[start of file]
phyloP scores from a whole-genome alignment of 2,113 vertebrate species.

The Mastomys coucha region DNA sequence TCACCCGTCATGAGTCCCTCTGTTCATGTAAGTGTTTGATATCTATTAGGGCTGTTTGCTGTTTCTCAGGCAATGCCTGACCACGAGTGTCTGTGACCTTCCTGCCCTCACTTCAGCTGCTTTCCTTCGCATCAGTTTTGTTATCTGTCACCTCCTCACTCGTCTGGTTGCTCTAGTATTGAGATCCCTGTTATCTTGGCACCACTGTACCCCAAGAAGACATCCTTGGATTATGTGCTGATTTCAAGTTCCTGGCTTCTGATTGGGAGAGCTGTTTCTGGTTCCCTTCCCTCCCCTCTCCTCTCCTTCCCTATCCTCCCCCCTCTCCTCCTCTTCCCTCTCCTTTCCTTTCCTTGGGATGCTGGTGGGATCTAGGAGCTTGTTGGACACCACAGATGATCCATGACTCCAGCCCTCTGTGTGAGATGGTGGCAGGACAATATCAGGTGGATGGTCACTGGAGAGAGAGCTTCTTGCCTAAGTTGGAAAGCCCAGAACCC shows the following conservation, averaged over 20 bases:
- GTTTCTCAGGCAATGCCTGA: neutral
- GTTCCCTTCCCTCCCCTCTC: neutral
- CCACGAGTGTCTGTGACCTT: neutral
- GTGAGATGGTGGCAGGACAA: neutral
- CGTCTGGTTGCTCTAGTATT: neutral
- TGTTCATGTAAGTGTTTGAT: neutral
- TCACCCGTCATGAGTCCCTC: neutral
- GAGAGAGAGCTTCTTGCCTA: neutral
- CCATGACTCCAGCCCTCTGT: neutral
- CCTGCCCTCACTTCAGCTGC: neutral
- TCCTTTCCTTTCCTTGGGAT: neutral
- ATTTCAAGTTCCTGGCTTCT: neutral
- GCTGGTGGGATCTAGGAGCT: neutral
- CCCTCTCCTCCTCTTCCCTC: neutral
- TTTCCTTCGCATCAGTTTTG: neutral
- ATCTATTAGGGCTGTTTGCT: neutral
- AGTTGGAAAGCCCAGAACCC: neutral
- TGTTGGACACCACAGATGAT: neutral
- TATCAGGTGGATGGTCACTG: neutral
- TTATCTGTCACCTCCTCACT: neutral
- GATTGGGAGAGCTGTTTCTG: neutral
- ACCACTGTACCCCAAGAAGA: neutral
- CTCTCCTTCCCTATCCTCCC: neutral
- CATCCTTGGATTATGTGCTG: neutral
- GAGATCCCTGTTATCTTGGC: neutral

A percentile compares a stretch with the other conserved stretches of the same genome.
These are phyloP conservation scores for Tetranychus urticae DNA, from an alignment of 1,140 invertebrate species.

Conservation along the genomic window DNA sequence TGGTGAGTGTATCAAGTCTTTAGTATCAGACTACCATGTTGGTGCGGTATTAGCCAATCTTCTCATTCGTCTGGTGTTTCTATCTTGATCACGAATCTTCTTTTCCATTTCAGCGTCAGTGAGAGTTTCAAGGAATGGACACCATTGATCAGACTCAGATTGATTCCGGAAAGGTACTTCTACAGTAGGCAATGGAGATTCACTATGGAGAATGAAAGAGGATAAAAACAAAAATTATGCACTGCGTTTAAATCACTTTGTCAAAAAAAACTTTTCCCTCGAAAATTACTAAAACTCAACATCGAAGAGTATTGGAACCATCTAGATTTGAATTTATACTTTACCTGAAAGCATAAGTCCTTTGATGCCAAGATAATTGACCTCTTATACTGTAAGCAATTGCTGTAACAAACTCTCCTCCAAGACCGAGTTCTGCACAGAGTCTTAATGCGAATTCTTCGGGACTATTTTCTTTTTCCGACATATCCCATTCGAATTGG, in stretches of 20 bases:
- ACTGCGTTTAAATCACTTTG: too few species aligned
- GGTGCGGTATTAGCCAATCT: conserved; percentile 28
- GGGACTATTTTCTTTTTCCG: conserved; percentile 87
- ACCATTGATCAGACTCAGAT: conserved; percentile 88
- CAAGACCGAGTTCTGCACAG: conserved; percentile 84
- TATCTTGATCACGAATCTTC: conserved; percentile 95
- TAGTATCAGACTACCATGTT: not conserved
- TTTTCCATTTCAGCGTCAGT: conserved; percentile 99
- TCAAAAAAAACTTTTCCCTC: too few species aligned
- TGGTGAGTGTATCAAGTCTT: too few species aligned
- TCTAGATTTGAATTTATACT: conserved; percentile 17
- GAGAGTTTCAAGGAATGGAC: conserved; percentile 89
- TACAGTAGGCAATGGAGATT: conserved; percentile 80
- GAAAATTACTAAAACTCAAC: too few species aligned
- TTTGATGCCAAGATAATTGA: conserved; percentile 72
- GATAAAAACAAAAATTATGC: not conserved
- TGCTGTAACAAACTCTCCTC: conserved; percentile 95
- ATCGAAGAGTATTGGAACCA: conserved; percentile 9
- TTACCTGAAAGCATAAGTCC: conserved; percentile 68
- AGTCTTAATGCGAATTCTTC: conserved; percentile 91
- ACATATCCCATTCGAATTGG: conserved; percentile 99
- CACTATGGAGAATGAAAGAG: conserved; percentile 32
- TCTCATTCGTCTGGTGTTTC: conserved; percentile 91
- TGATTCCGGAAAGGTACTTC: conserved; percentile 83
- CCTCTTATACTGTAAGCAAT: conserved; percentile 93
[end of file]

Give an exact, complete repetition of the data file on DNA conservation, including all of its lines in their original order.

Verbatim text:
phyloP scores from a whole-genome alignment of 2,113 vertebrate species.

The Mastomys coucha region DNA sequence TCACCCGTCATGAGTCCCTCTGTTCATGTAAGTGTTTGATATCTATTAGGGCTGTTTGCTGTTTCTCAGGCAATGCCTGACCACGAGTGTCTGTGACCTTCCTGCCCTCACTTCAGCTGCTTTCCTTCGCATCAGTTTTGTTATCTGTCACCTCCTCACTCGTCTGGTTGCTCTAGTATTGAGATCCCTGTTATCTTGGCACCACTGTACCCCAAGAAGACATCCTTGGATTATGTGCTGATTTCAAGTTCCTGGCTTCTGATTGGGAGAGCTGTTTCTGGTTCCCTTCCCTCCCCTCTCCTCTCCTTCCCTATCCTCCCCCCTCTCCTCCTCTTCCCTCTCCTTTCCTTTCCTTGGGATGCTGGTGGGATCTAGGAGCTTGTTGGACACCACAGATGATCCATGACTCCAGCCCTCTGTGTGAGATGGTGGCAGGACAATATCAGGTGGATGGTCACTGGAGAGAGAGCTTCTTGCCTAAGTTGGAAAGCCCAGAACCC shows the following conservation, averaged over 20 bases:
- GTTTCTCAGGCAATGCCTGA: neutral
- GTTCCCTTCCCTCCCCTCTC: neutral
- CCACGAGTGTCTGTGACCTT: neutral
- GTGAGATGGTGGCAGGACAA: neutral
- CGTCTGGTTGCTCTAGTATT: neutral
- TGTTCATGTAAGTGTTTGAT: neutral
- TCACCCGTCATGAGTCCCTC: neutral
- GAGAGAGAGCTTCTTGCCTA: neutral
- CCATGACTCCAGCCCTCTGT: neutral
- CCTGCCCTCACTTCAGCTGC: neutral
- TCCTTTCCTTTCCTTGGGAT: neutral
- ATTTCAAGTTCCTGGCTTCT: neutral
- GCTGGTGGGATCTAGGAGCT: neutral
- CCCTCTCCTCCTCTTCCCTC: neutral
- TTTCCTTCGCATCAGTTTTG: neutral
- ATCTATTAGGGCTGTTTGCT: neutral
- AGTTGGAAAGCCCAGAACCC: neutral
- TGTTGGACACCACAGATGAT: neutral
- TATCAGGTGGATGGTCACTG: neutral
- TTATCTGTCACCTCCTCACT: neutral
- GATTGGGAGAGCTGTTTCTG: neutral
- ACCACTGTACCCCAAGAAGA: neutral
- CTCTCCTTCCCTATCCTCCC: neutral
- CATCCTTGGATTATGTGCTG: neutral
- GAGATCCCTGTTATCTTGGC: neutral

A percentile compares a stretch with the other conserved stretches of the same genome.
These are phyloP conservation scores for Tetranychus urticae DNA, from an alignment of 1,140 invertebrate species.

Conservation along the genomic window DNA sequence TGGTGAGTGTATCAAGTCTTTAGTATCAGACTACCATGTTGGTGCGGTATTAGCCAATCTTCTCATTCGTCTGGTGTTTCTATCTTGATCACGAATCTTCTTTTCCATTTCAGCGTCAGTGAGAGTTTCAAGGAATGGACACCATTGATCAGACTCAGATTGATTCCGGAAAGGTACTTCTACAGTAGGCAATGGAGATTCACTATGGAGAATGAAAGAGGATAAAAACAAAAATTATGCACTGCGTTTAAATCACTTTGTCAAAAAAAACTTTTCCCTCGAAAATTACTAAAACTCAACATCGAAGAGTATTGGAACCATCTAGATTTGAATTTATACTTTACCTGAAAGCATAAGTCCTTTGATGCCAAGATAATTGACCTCTTATACTGTAAGCAATTGCTGTAACAAACTCTCCTCCAAGACCGAGTTCTGCACAGAGTCTTAATGCGAATTCTTCGGGACTATTTTCTTTTTCCGACATATCCCATTCGAATTGG, in stretches of 20 bases:
- ACTGCGTTTAAATCACTTTG: too few species aligned
- GGTGCGGTATTAGCCAATCT: conserved; percentile 28
- GGGACTATTTTCTTTTTCCG: conserved; percentile 87
- ACCATTGATCAGACTCAGAT: conserved; percentile 88
- CAAGACCGAGTTCTGCACAG: conserved; percentile 84
- TATCTTGATCACGAATCTTC: conserved; percentile 95
- TAGTATCAGACTACCATGTT: not conserved
- TTTTCCATTTCAGCGTCAGT: conserved; percentile 99
- TCAAAAAAAACTTTTCCCTC: too few species aligned
- TGGTGAGTGTATCAAGTCTT: too few species aligned
- TCTAGATTTGAATTTATACT: conserved; percentile 17
- GAGAGTTTCAAGGAATGGAC: conserved; percentile 89
- TACAGTAGGCAATGGAGATT: conserved; percentile 80
- GAAAATTACTAAAACTCAAC: too few species aligned
- TTTGATGCCAAGATAATTGA: conserved; percentile 72
- GATAAAAACAAAAATTATGC: not conserved
- TGCTGTAACAAACTCTCCTC: conserved; percentile 95
- ATCGAAGAGTATTGGAACCA: conserved; percentile 9
- TTACCTGAAAGCATAAGTCC: conserved; percentile 68
- AGTCTTAATGCGAATTCTTC: conserved; percentile 91
- ACATATCCCATTCGAATTGG: conserved; percentile 99
- CACTATGGAGAATGAAAGAG: conserved; percentile 32
- TCTCATTCGTCTGGTGTTTC: conserved; percentile 91
- TGATTCCGGAAAGGTACTTC: conserved; percentile 83
- CCTCTTATACTGTAAGCAAT: conserved; percentile 93